Tuesday, April 26, 2011

Updated Study Finds That Wisconsin Has One of the Best Financed Public Pension Plans

Wisconsin Ranks Second Highest in New Pew Report

A study released today by the Pew Center on States reinforces the conclusion of earlier analyses that Wisconsin has been one of the most fiscally responsible states in financing its public sector pension fund. According to the Pew report, a well-funded pension system should have set aside funding for at least 80 percent of its pension liability, and 31 states fall short of that threshold. However, Wisconsin is one of two states that have fully funded estimated liabilities. (New York State is at 101% and Wisconsin at 100%.)

The new study by Pew underscores the points we made in a short report we issued last week: Wisconsin’s Fiscal Challenges and Strengths: How Do We Compare? That paper examines Wisconsin’s ratings on a number of different measures, many of which paint a very different picture of Wisconsin’s fiscal health than the images of a state in fiscal crisis that have been painted in the minds of many people across the country.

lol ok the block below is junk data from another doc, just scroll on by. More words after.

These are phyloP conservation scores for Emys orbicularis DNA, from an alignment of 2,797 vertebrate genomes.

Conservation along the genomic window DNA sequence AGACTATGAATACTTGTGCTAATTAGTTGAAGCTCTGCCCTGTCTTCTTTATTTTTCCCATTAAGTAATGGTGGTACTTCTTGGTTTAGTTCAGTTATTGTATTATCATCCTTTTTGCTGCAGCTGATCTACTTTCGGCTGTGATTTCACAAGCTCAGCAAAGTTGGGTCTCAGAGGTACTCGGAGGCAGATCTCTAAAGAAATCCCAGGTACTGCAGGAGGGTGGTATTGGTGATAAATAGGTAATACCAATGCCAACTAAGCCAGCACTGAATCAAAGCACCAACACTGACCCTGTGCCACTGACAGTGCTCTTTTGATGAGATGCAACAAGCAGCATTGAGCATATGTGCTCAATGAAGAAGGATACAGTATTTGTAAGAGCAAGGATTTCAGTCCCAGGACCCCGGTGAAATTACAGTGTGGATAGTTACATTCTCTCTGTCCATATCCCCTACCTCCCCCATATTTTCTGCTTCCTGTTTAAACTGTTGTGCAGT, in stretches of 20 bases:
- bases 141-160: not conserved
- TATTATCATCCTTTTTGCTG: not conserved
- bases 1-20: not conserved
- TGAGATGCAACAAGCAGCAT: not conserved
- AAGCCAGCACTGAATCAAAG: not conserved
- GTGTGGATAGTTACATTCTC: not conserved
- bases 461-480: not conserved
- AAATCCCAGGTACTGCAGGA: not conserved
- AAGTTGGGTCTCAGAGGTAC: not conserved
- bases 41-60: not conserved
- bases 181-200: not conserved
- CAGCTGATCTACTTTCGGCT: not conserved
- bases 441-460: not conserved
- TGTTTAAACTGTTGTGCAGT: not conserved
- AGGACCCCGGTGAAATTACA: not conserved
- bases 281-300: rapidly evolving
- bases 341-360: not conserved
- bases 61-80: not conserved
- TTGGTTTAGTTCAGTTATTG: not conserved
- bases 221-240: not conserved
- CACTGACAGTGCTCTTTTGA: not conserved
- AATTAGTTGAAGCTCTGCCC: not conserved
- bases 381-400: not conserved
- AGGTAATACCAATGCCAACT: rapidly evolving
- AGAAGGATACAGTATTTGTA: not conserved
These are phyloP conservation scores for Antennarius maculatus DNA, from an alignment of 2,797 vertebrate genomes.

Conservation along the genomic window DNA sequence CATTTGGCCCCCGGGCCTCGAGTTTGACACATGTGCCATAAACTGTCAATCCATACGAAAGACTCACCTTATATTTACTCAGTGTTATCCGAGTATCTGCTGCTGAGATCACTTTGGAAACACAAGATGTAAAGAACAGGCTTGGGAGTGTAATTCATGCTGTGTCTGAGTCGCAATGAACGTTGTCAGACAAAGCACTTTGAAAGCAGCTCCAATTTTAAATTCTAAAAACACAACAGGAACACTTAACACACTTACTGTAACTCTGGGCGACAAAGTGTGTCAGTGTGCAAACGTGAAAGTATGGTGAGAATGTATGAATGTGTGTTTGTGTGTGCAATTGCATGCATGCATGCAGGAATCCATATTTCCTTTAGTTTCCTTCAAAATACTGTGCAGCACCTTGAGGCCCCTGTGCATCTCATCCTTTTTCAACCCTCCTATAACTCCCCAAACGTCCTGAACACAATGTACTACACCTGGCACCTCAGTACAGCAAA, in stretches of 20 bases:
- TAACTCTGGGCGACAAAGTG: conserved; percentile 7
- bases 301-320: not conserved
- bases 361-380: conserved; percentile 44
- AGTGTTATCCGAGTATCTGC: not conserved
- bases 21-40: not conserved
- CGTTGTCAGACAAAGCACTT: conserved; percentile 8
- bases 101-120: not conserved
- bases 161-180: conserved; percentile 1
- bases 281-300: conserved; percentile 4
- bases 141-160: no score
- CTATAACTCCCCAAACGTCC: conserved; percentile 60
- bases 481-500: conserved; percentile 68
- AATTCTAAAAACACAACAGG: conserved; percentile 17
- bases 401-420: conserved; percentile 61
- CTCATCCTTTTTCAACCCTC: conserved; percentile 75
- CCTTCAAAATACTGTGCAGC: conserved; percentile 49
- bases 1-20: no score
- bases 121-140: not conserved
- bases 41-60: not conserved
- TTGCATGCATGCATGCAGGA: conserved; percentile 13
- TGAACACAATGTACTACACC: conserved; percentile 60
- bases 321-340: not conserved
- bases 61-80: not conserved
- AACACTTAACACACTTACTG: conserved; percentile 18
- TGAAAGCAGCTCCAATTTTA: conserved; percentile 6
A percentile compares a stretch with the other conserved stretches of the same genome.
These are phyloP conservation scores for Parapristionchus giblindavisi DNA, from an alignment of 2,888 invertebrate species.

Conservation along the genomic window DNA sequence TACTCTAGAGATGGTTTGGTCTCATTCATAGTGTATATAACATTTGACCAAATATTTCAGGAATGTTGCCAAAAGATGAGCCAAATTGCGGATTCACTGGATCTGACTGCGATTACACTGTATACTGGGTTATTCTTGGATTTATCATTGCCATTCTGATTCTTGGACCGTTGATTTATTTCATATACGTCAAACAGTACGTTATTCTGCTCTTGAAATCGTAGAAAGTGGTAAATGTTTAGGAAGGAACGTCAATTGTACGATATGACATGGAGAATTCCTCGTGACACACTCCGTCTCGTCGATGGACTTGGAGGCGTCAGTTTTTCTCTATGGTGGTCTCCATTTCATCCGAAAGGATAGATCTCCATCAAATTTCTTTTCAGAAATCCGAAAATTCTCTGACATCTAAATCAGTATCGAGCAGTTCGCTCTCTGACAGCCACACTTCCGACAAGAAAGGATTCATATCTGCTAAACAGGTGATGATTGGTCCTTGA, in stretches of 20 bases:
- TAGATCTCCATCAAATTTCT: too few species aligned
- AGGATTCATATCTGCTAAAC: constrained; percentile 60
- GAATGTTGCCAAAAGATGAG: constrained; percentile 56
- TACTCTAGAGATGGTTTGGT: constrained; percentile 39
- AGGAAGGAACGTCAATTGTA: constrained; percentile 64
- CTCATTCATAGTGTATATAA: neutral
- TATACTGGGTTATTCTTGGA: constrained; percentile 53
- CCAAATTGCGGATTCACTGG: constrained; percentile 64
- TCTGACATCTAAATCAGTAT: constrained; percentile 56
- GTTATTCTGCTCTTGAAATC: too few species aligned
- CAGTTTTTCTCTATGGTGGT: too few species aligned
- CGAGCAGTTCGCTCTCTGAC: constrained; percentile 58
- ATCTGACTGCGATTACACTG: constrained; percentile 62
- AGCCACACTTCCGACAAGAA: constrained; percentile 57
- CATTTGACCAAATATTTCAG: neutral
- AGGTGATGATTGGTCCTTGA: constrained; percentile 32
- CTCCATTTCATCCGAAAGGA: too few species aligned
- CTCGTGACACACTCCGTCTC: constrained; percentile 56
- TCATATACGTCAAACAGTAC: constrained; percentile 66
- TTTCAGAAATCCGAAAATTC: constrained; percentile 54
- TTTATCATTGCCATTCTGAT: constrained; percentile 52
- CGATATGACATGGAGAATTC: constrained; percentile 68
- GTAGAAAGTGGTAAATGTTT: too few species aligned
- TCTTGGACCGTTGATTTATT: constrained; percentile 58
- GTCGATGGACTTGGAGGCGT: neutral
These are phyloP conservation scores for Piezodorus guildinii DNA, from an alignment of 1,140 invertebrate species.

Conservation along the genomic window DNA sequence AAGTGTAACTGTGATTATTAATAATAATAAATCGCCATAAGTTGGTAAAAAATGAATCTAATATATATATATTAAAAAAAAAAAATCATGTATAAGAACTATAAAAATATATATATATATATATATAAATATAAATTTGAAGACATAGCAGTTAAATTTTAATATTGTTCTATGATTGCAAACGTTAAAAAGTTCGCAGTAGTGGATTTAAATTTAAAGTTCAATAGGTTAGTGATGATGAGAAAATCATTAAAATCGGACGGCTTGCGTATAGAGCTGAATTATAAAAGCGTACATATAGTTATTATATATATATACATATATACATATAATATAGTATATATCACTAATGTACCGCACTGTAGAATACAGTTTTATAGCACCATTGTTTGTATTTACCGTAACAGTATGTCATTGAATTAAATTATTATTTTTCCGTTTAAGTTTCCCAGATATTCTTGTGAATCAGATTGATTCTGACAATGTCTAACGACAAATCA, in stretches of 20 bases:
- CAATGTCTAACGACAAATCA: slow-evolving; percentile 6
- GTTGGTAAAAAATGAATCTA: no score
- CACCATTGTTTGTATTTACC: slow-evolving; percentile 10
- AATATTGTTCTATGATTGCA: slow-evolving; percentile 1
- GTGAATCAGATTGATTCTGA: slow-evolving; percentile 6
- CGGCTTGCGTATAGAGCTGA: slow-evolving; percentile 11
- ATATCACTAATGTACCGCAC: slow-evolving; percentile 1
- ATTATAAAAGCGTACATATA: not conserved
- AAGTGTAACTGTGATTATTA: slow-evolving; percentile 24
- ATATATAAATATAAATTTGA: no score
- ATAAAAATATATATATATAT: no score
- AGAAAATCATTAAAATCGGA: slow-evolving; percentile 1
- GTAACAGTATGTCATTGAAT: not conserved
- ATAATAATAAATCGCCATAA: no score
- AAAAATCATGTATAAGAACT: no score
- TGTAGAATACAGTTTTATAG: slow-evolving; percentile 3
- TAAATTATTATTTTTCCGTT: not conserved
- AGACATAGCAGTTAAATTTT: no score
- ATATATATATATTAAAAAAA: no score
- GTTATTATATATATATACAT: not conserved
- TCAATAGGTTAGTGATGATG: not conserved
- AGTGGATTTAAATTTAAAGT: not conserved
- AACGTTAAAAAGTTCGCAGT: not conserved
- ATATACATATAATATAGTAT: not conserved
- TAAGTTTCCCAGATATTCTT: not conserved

The Pew report, which updates one released a year ago, is titled The Widening Gap: The Great Recession’s Impact on State Pension and Retiree Health Care Costs. As that title suggests, the report contends that the underfunding of pension funds has grown worse over the last year. However, a blog post today by the Center on Budget and Policy Priorities (CBPP) makes the case that state pensions are in better shape than the Pew report suggests. Liz McNichol of CBPP notes that the Pew report, “gives a snapshot of pension funds two years ago, when they were still reeling from the effects of the 2008 stock market crash.” McNichol agrees that some pension systems are underfunded ("in some states seriously so"), but she says “the Pew report doesn’t account for the stock market’s improvement over the past two years, or the recent pension reforms in many states.”

The CBPP critique of the report will be of considerable interest to people in states where the pension fund has been underfunded, at least before the stock market rebounded. However, the more salient fact for people in Wisconsin is that our state has one of the best funded public pension funds in the U.S.

Jon Peacock

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